Me: "Wow, there was a big storm going by your area, did you loose power"
Caller: "I am sorry, Are you the Homeowner?"
|November 21, 2016|
mark.silberman78 spam emails
I have been getting a lot of these types of emails, not exactly sure of what they are trying to accomplished.
From - Mon Nov 21 11:21:55 2016
Received: from [::ffff:220.127.116.11] ([18.104.22.168])
Received: from unknown (HELO localhost) (email@example.com@22.214.171.124)
by 126.96.36.199 with ESMTPA; Mon, 21 Nov 2016 21:16:50 +0500
Subject: you've been scammed
Your email firstname.lastname@example.org has been hacked and spam is sent to all your contacts!
If you don't have a lawyer, you may contact me at email@example.com
The first of these types of emails started appearing on November 13, 2016. This weekend I received at least a 100 of these emails. I might be getting these emails due to some anti-sql injection that I have put in place. (Basically I giving the attempted hackers a run for their money.)
This email was also mentioned on Koos van den Hout.
|November 28, 2015|
Everyone once in a while, I end up at a page asking me to fill out some weird Survey information. If I fill out the survey I get some "cool gift." Usually these are on survey2015.info, aldimarket.club, fastestsurvey.com and uniccshop.cc.hypestat.com.
Ya, I know this a phishing type of scam, which is why the about sites are not linked. Clearly they are after my contact information.
What's really funny is on the page is usually testimony from people that "actually" got the cool gifts. One of the images is some "mystery" person with a child. (See the thumbnail image on the right.) I am sure its probably some stock photography but I haven't been able to find it.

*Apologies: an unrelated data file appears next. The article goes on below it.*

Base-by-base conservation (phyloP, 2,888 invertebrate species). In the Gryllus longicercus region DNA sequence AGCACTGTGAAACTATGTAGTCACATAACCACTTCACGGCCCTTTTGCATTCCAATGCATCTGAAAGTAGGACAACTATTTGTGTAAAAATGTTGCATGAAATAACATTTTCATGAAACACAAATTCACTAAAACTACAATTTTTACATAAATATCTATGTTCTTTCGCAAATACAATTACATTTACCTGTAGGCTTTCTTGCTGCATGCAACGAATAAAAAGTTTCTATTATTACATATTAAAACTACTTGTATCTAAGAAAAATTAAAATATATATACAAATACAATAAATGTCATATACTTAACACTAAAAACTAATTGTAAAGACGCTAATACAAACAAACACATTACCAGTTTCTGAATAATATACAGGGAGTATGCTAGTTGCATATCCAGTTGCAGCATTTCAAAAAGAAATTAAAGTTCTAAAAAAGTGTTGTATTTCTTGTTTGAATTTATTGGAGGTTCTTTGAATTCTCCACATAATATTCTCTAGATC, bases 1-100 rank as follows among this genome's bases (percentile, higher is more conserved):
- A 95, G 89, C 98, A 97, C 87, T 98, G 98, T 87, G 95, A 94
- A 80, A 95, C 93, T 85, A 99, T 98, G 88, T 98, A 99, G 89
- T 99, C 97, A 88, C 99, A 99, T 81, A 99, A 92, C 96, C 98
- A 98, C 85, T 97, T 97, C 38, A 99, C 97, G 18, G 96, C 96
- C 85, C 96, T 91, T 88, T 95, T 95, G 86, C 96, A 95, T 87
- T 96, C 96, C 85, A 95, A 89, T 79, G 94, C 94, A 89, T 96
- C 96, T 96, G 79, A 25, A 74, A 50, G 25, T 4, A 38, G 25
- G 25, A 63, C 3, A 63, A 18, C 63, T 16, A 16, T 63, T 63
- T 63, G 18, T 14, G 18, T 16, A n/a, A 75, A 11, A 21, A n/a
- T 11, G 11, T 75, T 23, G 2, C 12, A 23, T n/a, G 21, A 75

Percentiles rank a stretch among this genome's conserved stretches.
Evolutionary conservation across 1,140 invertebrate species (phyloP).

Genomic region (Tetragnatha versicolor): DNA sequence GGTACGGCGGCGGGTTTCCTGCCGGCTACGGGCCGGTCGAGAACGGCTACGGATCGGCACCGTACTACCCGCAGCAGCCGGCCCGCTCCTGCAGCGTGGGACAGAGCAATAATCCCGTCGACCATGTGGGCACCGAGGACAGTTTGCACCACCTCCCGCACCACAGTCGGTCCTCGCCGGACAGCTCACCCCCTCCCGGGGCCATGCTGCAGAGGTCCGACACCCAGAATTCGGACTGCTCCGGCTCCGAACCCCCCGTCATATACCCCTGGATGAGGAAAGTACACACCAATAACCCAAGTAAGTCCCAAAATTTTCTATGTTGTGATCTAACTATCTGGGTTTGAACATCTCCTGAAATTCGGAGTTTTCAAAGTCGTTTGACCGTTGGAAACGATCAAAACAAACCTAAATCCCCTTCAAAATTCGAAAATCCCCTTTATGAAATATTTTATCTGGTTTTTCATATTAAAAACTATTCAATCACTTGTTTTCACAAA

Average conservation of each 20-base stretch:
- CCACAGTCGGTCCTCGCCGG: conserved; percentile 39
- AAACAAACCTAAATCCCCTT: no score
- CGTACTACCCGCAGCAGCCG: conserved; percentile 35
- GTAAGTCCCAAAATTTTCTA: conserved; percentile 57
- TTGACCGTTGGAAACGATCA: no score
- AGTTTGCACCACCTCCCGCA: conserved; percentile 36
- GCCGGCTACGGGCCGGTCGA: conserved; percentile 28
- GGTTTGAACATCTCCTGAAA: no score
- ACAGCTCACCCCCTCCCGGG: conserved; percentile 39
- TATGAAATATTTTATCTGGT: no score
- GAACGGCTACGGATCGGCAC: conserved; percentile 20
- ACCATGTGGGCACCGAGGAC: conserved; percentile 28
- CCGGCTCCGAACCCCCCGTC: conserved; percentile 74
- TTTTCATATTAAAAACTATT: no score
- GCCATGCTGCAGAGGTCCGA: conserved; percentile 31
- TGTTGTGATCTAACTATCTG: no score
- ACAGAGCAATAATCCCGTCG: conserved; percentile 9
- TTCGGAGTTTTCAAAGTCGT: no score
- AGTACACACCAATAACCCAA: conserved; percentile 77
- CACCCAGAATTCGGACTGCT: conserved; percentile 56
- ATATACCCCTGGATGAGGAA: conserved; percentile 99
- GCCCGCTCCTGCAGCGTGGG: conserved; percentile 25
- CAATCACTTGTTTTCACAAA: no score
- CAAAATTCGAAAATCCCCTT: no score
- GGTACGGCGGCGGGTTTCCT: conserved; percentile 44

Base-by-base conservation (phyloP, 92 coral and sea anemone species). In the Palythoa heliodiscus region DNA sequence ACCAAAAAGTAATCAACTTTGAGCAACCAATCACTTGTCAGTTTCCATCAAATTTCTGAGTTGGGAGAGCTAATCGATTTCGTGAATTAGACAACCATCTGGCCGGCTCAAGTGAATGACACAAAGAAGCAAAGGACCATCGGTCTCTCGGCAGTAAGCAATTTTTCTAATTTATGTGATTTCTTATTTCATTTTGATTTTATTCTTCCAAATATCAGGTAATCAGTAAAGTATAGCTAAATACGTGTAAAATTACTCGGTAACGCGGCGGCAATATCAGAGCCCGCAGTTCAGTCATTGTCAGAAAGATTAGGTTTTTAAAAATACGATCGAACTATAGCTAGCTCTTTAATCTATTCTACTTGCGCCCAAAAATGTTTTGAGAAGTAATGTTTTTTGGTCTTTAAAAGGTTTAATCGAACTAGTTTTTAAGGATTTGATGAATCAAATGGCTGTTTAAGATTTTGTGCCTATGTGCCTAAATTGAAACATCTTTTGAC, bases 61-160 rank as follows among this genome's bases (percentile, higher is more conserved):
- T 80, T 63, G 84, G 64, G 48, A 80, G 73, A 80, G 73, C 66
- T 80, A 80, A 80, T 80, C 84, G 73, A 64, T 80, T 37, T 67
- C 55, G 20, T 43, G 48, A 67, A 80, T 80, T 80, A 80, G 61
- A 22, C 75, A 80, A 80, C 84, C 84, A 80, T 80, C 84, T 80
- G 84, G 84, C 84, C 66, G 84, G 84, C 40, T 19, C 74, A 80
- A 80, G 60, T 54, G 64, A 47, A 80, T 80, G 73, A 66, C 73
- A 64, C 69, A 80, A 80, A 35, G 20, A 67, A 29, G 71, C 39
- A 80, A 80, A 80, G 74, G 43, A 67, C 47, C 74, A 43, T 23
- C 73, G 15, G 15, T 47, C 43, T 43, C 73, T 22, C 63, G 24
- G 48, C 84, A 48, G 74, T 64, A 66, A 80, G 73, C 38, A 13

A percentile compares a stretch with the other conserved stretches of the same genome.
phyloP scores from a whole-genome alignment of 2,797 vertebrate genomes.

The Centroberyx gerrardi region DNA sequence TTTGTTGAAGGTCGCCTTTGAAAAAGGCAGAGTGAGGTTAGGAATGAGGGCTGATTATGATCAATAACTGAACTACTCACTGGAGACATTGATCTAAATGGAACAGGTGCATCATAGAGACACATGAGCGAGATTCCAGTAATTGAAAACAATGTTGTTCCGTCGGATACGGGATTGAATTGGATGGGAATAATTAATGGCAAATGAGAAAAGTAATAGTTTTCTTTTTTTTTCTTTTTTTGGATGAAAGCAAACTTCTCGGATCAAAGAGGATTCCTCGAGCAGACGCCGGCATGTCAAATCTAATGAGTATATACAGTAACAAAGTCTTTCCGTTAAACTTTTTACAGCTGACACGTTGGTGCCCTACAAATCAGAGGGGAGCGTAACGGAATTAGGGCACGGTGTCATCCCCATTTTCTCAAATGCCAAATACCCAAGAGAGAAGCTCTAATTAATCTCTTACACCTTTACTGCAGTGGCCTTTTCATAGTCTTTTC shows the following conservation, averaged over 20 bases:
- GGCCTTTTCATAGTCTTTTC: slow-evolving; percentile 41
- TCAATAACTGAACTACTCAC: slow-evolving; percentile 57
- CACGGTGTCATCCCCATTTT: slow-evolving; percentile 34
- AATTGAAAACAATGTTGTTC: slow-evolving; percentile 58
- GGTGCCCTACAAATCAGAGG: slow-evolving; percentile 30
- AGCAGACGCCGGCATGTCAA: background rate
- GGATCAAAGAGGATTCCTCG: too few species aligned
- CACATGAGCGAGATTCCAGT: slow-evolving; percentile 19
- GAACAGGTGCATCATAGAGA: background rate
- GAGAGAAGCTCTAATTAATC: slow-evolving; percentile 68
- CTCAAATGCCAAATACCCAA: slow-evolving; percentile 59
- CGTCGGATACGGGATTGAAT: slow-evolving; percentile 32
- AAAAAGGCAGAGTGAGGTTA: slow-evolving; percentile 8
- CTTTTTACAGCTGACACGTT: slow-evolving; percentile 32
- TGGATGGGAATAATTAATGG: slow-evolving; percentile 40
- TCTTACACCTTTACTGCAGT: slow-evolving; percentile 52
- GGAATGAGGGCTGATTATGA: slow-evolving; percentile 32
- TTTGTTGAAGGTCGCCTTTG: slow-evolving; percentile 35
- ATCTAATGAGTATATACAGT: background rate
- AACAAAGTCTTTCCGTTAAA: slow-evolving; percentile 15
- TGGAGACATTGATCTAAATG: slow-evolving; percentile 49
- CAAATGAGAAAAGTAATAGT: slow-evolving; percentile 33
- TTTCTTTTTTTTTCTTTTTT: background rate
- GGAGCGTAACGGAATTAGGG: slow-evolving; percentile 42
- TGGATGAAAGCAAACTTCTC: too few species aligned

Here are some of the quotes that I found from this women that goes by many strange names. She certainly likes the weight loss "cool gifts."
Seems that many of these domains were set up by Duy Nguyen. He is associated with 686 domains and 208 unique emails. Which makes me wonder what other products/services does the "mystery" person likes?
|January 25, 2013|
Google Verification Numbers
Google uses these numbers to text message their Google Verification codes:
- (240) 670-2451
- (213) 224-0739
- (240) 670-2291
- (785) 338-8106
|February 27, 2012|
Recently I have been getting emails at work from a 'Miss. Sara' with the subject line of 'Re:Have a Great Day...." and the body of the email contains:
Focus on the future, not on the past because better days lie ahead.
U are indeed a very special friend. Gud day.
Thank's & Regard's
Not really SPAM, but just weird to be getting at work since I don't use my email address on any external accounts.
|August 31, 2007|
Crystal DevelopmentWhat do the following companies have in common?
They are all the same company. They are currently spaming around the Internet. If you get an email from one of them, just add them to you SPAM Blocklist.
They can't even spell the word "development" correctly on their website:
VZV Ubicenter Philipssite 5
bus 13 B-3001 Leuven
|April 19, 2007|
Smart SpamSpam for those who have finished their 23rd year of school
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Based upon meticulous forethought you meet the criteria to attain a openhanded profit on your initial property investment.
By completing the subsequent attached form in a timely manner we will be able to complete our appraisal, and we feel assured you will attain not only a decreased rate of interest, but also a cash return that will fulfill all your holiday needs and more!
Please go here to complete this stage of the agreement.
Hoping on the best for you all.
Should you prefer not to take advantage of this holiday prospect you can go here.